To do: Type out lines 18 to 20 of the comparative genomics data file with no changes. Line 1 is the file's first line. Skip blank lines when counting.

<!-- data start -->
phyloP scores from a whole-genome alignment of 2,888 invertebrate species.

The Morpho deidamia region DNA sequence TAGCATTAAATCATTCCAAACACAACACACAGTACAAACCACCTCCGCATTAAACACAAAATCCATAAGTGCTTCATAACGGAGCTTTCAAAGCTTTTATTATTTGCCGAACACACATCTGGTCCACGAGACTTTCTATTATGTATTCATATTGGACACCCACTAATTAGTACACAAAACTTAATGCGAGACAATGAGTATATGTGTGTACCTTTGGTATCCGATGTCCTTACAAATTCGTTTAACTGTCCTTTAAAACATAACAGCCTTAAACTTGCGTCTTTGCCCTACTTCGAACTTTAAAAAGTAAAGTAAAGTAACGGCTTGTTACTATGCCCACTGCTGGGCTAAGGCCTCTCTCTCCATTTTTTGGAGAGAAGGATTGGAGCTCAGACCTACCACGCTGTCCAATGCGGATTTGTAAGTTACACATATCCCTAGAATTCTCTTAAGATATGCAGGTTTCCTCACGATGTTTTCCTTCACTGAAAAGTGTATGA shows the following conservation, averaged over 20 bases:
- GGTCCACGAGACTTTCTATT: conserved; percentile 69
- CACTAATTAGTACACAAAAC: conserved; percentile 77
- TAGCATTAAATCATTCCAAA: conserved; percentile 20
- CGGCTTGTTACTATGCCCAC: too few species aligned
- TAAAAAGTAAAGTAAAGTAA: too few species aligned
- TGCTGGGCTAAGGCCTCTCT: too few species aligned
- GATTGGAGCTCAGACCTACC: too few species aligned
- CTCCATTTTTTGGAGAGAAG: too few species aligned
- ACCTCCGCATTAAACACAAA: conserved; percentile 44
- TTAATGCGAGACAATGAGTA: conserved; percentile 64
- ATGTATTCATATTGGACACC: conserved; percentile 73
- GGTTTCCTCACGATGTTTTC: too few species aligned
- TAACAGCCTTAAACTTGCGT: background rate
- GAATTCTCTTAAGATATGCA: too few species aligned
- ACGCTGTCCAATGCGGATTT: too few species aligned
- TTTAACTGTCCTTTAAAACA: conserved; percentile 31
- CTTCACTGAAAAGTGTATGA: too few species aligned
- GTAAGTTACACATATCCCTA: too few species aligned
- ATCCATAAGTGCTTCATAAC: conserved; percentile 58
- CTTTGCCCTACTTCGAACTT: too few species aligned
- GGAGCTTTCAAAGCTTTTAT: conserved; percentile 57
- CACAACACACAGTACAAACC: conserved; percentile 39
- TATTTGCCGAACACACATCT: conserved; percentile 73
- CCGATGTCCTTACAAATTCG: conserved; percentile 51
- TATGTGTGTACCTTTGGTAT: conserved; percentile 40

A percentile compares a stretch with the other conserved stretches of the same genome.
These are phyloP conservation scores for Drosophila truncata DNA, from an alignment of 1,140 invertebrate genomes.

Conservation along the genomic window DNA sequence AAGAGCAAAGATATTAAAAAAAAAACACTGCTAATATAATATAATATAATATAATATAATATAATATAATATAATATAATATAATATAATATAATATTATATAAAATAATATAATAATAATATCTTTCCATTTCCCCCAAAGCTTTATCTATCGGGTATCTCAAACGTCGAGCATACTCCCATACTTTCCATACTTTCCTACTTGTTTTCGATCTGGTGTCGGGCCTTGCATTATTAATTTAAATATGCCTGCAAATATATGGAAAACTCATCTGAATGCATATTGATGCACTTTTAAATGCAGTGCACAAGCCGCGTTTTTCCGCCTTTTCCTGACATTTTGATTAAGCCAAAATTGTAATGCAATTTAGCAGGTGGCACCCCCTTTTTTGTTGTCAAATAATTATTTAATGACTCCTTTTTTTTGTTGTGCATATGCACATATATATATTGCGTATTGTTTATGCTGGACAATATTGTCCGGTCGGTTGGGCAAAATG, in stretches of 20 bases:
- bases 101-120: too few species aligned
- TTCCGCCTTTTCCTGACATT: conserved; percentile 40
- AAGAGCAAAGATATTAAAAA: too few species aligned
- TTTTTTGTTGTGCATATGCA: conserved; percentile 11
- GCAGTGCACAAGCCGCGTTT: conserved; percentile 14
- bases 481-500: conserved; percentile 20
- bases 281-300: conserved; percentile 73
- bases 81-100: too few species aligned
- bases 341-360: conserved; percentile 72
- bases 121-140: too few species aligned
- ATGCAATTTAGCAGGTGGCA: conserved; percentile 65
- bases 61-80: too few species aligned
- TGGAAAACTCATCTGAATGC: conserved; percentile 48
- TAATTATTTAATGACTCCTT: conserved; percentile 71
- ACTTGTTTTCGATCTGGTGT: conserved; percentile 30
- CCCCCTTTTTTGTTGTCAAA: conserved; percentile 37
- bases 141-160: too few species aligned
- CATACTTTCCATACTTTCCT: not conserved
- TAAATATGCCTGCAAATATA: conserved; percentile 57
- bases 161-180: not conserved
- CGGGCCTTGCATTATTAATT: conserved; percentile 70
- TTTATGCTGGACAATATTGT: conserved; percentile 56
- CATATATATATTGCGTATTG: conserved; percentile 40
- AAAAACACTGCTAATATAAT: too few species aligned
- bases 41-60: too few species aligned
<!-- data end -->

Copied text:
- TTTAACTGTCCTTTAAAACA: conserved; percentile 31
- CTTCACTGAAAAGTGTATGA: too few species aligned
- GTAAGTTACACATATCCCTA: too few species aligned